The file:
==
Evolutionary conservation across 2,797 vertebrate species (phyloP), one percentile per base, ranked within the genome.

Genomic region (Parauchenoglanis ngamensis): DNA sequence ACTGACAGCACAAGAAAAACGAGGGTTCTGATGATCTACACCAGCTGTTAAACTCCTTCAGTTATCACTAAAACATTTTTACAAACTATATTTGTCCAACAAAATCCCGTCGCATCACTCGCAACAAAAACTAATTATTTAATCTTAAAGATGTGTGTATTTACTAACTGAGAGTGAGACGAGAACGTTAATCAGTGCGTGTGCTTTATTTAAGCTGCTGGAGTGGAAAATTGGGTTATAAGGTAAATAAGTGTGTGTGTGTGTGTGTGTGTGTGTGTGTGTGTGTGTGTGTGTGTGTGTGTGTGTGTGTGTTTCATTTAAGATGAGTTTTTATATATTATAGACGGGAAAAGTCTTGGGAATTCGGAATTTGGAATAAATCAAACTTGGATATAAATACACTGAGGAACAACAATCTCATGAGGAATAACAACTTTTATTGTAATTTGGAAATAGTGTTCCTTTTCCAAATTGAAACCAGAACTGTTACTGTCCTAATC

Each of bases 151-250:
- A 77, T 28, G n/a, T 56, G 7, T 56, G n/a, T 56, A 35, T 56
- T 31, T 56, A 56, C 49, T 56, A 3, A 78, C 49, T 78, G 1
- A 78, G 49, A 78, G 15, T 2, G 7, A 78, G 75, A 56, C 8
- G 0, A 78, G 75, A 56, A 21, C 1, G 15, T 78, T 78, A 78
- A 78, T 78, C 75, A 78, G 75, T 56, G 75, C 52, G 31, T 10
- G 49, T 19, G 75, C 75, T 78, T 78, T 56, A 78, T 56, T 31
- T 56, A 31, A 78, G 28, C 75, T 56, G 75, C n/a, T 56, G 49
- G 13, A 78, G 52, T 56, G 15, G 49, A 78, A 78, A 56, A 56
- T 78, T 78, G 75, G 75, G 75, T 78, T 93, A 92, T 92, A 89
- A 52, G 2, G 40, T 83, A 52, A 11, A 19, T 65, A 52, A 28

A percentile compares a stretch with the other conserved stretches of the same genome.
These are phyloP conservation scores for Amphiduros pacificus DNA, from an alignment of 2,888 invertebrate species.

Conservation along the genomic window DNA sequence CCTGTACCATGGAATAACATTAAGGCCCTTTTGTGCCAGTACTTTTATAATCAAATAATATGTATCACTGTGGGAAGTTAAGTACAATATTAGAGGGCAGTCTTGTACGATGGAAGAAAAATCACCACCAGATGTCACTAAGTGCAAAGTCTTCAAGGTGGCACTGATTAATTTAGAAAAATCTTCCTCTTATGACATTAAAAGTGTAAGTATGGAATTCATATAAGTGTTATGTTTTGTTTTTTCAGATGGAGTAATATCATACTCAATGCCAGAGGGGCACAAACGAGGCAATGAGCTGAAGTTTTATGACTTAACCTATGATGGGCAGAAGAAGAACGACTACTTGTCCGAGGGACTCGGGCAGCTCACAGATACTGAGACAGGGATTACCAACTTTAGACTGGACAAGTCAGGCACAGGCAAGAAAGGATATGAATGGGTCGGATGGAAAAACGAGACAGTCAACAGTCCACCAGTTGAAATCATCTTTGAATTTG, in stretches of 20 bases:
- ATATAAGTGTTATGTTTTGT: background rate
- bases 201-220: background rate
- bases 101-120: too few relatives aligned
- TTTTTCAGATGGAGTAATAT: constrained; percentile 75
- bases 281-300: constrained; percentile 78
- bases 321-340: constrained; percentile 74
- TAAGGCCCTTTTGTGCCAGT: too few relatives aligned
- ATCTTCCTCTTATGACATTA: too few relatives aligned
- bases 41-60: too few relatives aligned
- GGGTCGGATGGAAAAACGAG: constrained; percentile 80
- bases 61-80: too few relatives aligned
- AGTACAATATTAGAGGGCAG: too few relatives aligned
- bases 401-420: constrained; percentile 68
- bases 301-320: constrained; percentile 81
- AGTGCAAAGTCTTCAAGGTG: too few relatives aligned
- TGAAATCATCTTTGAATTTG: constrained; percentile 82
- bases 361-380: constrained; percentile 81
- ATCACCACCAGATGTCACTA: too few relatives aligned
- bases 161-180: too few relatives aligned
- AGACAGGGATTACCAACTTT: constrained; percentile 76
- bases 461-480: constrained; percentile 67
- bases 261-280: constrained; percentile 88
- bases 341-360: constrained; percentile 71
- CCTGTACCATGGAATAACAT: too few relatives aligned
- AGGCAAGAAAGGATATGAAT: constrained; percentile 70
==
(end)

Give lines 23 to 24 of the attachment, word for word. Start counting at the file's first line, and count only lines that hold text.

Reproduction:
- TAAGGCCCTTTTGTGCCAGT: too few relatives aligned
- ATCTTCCTCTTATGACATTA: too few relatives aligned